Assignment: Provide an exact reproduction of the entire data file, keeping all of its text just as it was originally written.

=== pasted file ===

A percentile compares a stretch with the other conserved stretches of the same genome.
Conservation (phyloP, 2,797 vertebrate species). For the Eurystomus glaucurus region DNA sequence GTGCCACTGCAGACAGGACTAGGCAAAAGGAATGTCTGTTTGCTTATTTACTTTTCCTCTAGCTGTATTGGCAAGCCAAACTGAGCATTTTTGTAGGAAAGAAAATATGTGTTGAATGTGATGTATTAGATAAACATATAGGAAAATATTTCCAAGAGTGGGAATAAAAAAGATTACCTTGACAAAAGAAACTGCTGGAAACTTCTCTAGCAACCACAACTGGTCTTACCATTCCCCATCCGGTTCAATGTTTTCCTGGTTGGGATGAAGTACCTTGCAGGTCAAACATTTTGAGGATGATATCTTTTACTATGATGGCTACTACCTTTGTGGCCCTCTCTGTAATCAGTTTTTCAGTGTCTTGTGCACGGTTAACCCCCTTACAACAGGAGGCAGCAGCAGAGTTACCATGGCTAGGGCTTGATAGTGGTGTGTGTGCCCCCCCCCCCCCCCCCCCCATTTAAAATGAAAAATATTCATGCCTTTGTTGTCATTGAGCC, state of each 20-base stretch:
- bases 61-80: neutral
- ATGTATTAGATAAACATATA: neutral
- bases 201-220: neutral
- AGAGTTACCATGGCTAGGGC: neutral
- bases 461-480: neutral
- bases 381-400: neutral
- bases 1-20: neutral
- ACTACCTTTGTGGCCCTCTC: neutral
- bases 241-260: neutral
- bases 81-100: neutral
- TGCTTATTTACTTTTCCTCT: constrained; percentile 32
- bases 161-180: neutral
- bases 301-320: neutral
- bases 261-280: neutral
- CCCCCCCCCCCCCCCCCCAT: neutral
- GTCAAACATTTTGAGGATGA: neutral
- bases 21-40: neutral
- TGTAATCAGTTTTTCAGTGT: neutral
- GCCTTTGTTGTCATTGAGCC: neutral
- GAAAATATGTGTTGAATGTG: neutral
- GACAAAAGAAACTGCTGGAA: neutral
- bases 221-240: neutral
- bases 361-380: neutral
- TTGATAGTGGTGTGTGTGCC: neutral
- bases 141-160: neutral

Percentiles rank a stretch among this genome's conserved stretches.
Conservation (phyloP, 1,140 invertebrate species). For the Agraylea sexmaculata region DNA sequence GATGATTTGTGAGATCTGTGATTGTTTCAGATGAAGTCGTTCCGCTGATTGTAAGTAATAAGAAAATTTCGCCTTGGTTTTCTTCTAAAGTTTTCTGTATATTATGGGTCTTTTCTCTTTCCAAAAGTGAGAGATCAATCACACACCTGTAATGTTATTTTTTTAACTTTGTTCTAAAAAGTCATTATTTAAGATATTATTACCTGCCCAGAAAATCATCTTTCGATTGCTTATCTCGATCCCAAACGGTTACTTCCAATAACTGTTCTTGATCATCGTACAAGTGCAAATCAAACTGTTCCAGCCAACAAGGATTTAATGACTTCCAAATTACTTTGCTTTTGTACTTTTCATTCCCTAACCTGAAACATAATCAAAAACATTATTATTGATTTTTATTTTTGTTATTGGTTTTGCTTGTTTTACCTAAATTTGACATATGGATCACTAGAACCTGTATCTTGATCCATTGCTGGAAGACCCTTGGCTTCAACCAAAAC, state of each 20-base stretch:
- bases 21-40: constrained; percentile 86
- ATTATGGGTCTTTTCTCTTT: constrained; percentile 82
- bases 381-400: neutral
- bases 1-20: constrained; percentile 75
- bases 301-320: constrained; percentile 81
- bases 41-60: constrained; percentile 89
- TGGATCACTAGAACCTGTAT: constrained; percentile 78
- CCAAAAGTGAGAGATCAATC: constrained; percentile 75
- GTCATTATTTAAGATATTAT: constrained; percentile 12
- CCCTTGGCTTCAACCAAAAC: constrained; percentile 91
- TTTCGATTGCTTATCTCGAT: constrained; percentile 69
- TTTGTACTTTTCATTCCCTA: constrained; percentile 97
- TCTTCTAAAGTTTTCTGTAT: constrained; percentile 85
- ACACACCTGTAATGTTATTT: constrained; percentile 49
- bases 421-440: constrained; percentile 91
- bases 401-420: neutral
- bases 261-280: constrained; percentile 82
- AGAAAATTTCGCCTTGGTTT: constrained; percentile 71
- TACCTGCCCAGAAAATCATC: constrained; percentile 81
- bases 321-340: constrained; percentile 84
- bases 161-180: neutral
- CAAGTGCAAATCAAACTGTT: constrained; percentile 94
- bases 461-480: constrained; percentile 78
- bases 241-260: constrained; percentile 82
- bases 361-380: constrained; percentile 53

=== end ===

A percentile compares a stretch with the other conserved stretches of the same genome.
Conservation (phyloP, 2,797 vertebrate species). For the Eurystomus glaucurus region DNA sequence GTGCCACTGCAGACAGGACTAGGCAAAAGGAATGTCTGTTTGCTTATTTACTTTTCCTCTAGCTGTATTGGCAAGCCAAACTGAGCATTTTTGTAGGAAAGAAAATATGTGTTGAATGTGATGTATTAGATAAACATATAGGAAAATATTTCCAAGAGTGGGAATAAAAAAGATTACCTTGACAAAAGAAACTGCTGGAAACTTCTCTAGCAACCACAACTGGTCTTACCATTCCCCATCCGGTTCAATGTTTTCCTGGTTGGGATGAAGTACCTTGCAGGTCAAACATTTTGAGGATGATATCTTTTACTATGATGGCTACTACCTTTGTGGCCCTCTCTGTAATCAGTTTTTCAGTGTCTTGTGCACGGTTAACCCCCTTACAACAGGAGGCAGCAGCAGAGTTACCATGGCTAGGGCTTGATAGTGGTGTGTGTGCCCCCCCCCCCCCCCCCCCCATTTAAAATGAAAAATATTCATGCCTTTGTTGTCATTGAGCC, state of each 20-base stretch:
- bases 61-80: neutral
- ATGTATTAGATAAACATATA: neutral
- bases 201-220: neutral
- AGAGTTACCATGGCTAGGGC: neutral
- bases 461-480: neutral
- bases 381-400: neutral
- bases 1-20: neutral
- ACTACCTTTGTGGCCCTCTC: neutral
- bases 241-260: neutral
- bases 81-100: neutral
- TGCTTATTTACTTTTCCTCT: constrained; percentile 32
- bases 161-180: neutral
- bases 301-320: neutral
- bases 261-280: neutral
- CCCCCCCCCCCCCCCCCCAT: neutral
- GTCAAACATTTTGAGGATGA: neutral
- bases 21-40: neutral
- TGTAATCAGTTTTTCAGTGT: neutral
- GCCTTTGTTGTCATTGAGCC: neutral
- GAAAATATGTGTTGAATGTG: neutral
- GACAAAAGAAACTGCTGGAA: neutral
- bases 221-240: neutral
- bases 361-380: neutral
- TTGATAGTGGTGTGTGTGCC: neutral
- bases 141-160: neutral

Percentiles rank a stretch among this genome's conserved stretches.
Conservation (phyloP, 1,140 invertebrate species). For the Agraylea sexmaculata region DNA sequence GATGATTTGTGAGATCTGTGATTGTTTCAGATGAAGTCGTTCCGCTGATTGTAAGTAATAAGAAAATTTCGCCTTGGTTTTCTTCTAAAGTTTTCTGTATATTATGGGTCTTTTCTCTTTCCAAAAGTGAGAGATCAATCACACACCTGTAATGTTATTTTTTTAACTTTGTTCTAAAAAGTCATTATTTAAGATATTATTACCTGCCCAGAAAATCATCTTTCGATTGCTTATCTCGATCCCAAACGGTTACTTCCAATAACTGTTCTTGATCATCGTACAAGTGCAAATCAAACTGTTCCAGCCAACAAGGATTTAATGACTTCCAAATTACTTTGCTTTTGTACTTTTCATTCCCTAACCTGAAACATAATCAAAAACATTATTATTGATTTTTATTTTTGTTATTGGTTTTGCTTGTTTTACCTAAATTTGACATATGGATCACTAGAACCTGTATCTTGATCCATTGCTGGAAGACCCTTGGCTTCAACCAAAAC, state of each 20-base stretch:
- bases 21-40: constrained; percentile 86
- ATTATGGGTCTTTTCTCTTT: constrained; percentile 82
- bases 381-400: neutral
- bases 1-20: constrained; percentile 75
- bases 301-320: constrained; percentile 81
- bases 41-60: constrained; percentile 89
- TGGATCACTAGAACCTGTAT: constrained; percentile 78
- CCAAAAGTGAGAGATCAATC: constrained; percentile 75
- GTCATTATTTAAGATATTAT: constrained; percentile 12
- CCCTTGGCTTCAACCAAAAC: constrained; percentile 91
- TTTCGATTGCTTATCTCGAT: constrained; percentile 69
- TTTGTACTTTTCATTCCCTA: constrained; percentile 97
- TCTTCTAAAGTTTTCTGTAT: constrained; percentile 85
- ACACACCTGTAATGTTATTT: constrained; percentile 49
- bases 421-440: constrained; percentile 91
- bases 401-420: neutral
- bases 261-280: constrained; percentile 82
- AGAAAATTTCGCCTTGGTTT: constrained; percentile 71
- TACCTGCCCAGAAAATCATC: constrained; percentile 81
- bases 321-340: constrained; percentile 84
- bases 161-180: neutral
- CAAGTGCAAATCAAACTGTT: constrained; percentile 94
- bases 461-480: constrained; percentile 78
- bases 241-260: constrained; percentile 82
- bases 361-380: constrained; percentile 53